And thirdly, 45-3-110 reads in pertinent part: “… a person who is lawfully in a place or location and who is threatened with bodily injury or loss of life has no duty to retreat from a threat or summon law enforcement assistence prior to using force.”

    Kaarma and Pflegger were in the structure lawfully. Dede (the dead criminal) was apparently in the commission of a home invasion when Kaarma shot him. Kaarma went outside the still-occupied (by Ms.Pflegger) structure and engaged Dede with a firearm, resulting in Dede’s death.

    Montana law would seem to support a legitimate claim of self-defense with the added justification of no duty to retreat from a lawfully occupied “location or place”. I don’t find any requirement in Montana statute that property must be secured in order for the above to have force of law (those arguing that Kaarma and Pflegger “set a trap” must equally believe that cattle ranchers are also guilty because they don’t secure their livestock from tresspassers).

    If that isn’t a reasonable (and actually word-for-word explicit) description of SYG and the so-called “castle doctrine” (verbiage which never appears in any state’s pertinent legal code that I have discovered so far) both, then I think we will just have to agree that we disagree on the definition of “reasonable”.

    As to anyone’s guilt or innocence in this matter, that’s what trials are for, aren’t they? I also have to say that the defense declaring this to be a SYG/CD case seems quite reasonable to me given the statutes that apparently address this type of action in Montana. We’ll see.

    * Source: Self-Defense Laws of All 50 States.

    • Brian says:

      Wow are you WAY off and seem to not have a clue about the facts in this case. There was no forcible felony here and the exchange student wasn’t in the process of committing a home invasion. The garage was left open intentionally and the exchange student simply walked into the garage, at which point the guy executed the exchange student.

      • Sebastian says:

        Yep. We have no idea why he was in the garage. Maybe he was looking to tell the owner his garage door was open? It’s also pretty clear from testimony his frame of mine was one of murder, not self-defense. That hair dresser’s testimony is going to be devastating to his self-defense claim.

        • Will Brown says:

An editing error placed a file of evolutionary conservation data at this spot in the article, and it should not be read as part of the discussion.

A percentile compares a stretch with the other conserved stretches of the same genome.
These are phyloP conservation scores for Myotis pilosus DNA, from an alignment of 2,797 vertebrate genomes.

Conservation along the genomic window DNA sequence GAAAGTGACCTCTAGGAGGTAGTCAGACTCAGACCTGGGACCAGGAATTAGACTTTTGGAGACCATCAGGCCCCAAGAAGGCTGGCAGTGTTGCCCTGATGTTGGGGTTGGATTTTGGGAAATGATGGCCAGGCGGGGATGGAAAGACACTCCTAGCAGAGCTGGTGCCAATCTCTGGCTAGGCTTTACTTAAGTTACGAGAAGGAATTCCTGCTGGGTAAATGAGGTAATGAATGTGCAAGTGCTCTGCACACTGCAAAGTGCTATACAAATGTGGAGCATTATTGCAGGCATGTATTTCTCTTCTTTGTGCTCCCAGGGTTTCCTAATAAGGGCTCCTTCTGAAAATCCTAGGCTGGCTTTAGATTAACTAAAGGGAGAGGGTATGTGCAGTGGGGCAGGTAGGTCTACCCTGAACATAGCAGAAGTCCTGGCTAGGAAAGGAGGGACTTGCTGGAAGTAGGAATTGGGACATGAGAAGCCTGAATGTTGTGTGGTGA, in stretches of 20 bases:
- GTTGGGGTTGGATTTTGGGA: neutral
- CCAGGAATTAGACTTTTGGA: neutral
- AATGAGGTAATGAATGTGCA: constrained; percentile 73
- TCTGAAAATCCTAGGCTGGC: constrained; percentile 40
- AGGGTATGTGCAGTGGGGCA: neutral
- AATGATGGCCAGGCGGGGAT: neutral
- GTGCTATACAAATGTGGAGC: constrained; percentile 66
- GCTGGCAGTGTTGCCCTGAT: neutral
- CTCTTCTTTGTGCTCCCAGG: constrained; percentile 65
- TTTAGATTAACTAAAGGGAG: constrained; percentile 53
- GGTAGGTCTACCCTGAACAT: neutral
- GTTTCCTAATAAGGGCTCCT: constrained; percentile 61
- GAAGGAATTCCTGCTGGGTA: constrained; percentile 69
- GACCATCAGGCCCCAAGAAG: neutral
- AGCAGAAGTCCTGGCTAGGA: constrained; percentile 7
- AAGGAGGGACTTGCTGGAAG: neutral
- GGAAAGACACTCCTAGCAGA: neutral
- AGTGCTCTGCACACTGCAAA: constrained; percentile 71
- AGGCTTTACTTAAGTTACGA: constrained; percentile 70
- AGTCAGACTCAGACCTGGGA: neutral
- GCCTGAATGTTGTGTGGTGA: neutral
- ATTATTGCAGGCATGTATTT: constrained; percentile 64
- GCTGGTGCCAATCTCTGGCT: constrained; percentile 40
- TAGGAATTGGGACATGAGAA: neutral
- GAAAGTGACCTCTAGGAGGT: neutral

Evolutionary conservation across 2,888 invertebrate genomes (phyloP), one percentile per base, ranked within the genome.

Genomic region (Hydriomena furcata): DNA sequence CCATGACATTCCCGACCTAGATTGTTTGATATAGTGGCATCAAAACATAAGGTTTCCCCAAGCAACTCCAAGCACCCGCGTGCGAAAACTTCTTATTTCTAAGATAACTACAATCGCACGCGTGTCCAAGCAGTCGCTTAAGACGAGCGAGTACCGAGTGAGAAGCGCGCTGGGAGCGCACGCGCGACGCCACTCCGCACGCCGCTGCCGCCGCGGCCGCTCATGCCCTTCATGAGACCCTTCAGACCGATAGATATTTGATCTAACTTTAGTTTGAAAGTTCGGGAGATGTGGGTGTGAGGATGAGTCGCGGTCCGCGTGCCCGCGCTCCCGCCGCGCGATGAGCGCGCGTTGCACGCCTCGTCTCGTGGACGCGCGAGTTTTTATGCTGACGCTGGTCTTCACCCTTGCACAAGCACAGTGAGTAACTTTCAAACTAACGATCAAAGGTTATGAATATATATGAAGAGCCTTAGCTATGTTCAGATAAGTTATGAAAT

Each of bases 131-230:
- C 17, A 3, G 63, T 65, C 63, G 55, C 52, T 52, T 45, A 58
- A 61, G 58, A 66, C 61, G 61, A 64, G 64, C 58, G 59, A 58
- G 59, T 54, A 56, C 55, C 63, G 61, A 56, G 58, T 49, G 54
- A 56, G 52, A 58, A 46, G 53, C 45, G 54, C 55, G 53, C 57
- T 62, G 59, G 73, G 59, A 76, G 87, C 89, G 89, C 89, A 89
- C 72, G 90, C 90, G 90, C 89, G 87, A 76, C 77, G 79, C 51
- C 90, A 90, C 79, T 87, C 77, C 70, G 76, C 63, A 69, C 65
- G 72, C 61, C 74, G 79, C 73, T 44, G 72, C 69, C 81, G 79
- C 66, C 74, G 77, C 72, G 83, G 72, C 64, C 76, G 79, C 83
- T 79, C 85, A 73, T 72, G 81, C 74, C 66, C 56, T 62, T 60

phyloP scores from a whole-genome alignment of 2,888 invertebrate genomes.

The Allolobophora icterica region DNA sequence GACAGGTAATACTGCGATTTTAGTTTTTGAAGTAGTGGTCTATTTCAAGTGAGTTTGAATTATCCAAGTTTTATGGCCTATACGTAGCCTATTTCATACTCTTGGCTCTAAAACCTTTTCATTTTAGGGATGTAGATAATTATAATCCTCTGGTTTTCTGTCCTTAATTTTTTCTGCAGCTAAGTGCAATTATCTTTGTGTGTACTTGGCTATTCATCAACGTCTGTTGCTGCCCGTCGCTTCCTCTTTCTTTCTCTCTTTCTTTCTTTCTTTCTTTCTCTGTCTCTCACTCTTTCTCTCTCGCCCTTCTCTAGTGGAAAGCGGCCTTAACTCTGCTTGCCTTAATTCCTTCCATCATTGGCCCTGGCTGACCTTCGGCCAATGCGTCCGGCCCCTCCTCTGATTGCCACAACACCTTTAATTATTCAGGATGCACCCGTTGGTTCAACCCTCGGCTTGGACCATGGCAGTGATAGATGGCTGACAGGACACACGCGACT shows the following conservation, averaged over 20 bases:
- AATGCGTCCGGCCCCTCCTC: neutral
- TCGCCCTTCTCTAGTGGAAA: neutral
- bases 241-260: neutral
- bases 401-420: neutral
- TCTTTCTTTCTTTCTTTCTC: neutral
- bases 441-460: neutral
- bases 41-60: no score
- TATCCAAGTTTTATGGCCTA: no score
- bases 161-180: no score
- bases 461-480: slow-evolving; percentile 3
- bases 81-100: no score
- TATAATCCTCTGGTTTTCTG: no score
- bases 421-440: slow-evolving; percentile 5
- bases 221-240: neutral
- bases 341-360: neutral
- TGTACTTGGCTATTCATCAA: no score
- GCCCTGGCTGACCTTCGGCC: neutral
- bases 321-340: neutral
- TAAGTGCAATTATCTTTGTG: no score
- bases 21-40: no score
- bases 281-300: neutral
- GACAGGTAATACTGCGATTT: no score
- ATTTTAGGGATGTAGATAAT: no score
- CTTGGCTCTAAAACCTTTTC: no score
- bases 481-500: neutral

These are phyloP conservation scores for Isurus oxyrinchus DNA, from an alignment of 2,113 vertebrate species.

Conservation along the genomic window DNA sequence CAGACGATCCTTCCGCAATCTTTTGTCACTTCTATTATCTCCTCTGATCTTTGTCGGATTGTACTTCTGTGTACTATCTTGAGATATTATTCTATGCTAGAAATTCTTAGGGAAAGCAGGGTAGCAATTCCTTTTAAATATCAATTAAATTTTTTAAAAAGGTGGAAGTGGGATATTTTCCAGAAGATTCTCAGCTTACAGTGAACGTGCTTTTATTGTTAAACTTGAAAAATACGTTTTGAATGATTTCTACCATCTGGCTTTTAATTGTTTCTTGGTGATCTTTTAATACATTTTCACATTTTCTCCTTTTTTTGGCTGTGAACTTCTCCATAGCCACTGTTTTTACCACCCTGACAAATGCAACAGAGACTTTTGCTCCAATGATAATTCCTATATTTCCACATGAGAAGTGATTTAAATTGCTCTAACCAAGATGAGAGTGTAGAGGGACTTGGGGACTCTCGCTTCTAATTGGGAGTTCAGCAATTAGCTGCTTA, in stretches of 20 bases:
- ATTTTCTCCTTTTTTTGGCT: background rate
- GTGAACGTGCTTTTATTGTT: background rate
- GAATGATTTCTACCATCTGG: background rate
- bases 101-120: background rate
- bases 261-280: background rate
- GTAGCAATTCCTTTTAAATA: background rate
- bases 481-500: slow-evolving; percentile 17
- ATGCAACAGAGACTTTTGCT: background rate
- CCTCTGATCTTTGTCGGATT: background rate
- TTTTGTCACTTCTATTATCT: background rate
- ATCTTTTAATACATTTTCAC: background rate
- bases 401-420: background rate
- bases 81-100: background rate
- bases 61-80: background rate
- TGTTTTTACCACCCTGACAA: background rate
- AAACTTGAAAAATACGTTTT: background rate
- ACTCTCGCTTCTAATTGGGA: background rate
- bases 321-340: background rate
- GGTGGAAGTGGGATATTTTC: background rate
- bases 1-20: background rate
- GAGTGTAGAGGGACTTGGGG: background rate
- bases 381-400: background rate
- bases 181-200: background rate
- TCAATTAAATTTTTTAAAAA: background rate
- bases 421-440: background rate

You’re both lawyers, aren’t you? :)

          Way to argue what I didn’t say. Sebastian said: ““Castle doctrine,” simply means that you have no duty to retreat from your home. In most states, there’s either a statutory or common law presumption that someone unlawfully entering your home amounts to that reasonable fear.” Then immediately observed: “So this is another incident that really is not a “castle doctrine” case.” Dede’s action seems to have created the necessary climate for the presumption of reasonable fear standard to apply, which means that this case doesn’t really involve that standard? That’s your argument? And, while I believe the statute I mentioned does explicitly make the counter-point, Dede had no lawful reason to be inside the garage regardless of any other consideration he might have assumed. Whatever he might have been thinking, the Montana statute makes pretty plain that Kaarma has a legitimate appearing self-defense claim; we’ll see what the trial reveals.

          I noted what the Montana statutes actually said in support of my position that the defense indeed appeared to have legitimate reason to argue that SYG/CD was a pertinent factor. In fact, I never tried to argue the merits of such a defense claim, particularly as all participating on the comment thread share equal ignorance of the actual evidence collected post-shooting.

          Did Kaarma’s violent reaction to the reported burglar alarm triggered by Dede unlawfully entering the occupied residence rise to the level of a “trap”? Agreed, the BBC seems to believe so; I suggest the rest of us would do better to wait on the trial before we start measuring the rope.

          The point being, you are issuing judgement absent any direct evidence based upon – what exactly? My reading of the Montana statutes may well be entirely wrong, but I confine myself to discussing what can be corroborated independent from the crime and with as little acceptance of other’s bias and assumption as I am able. Fault me for that all you wish.

top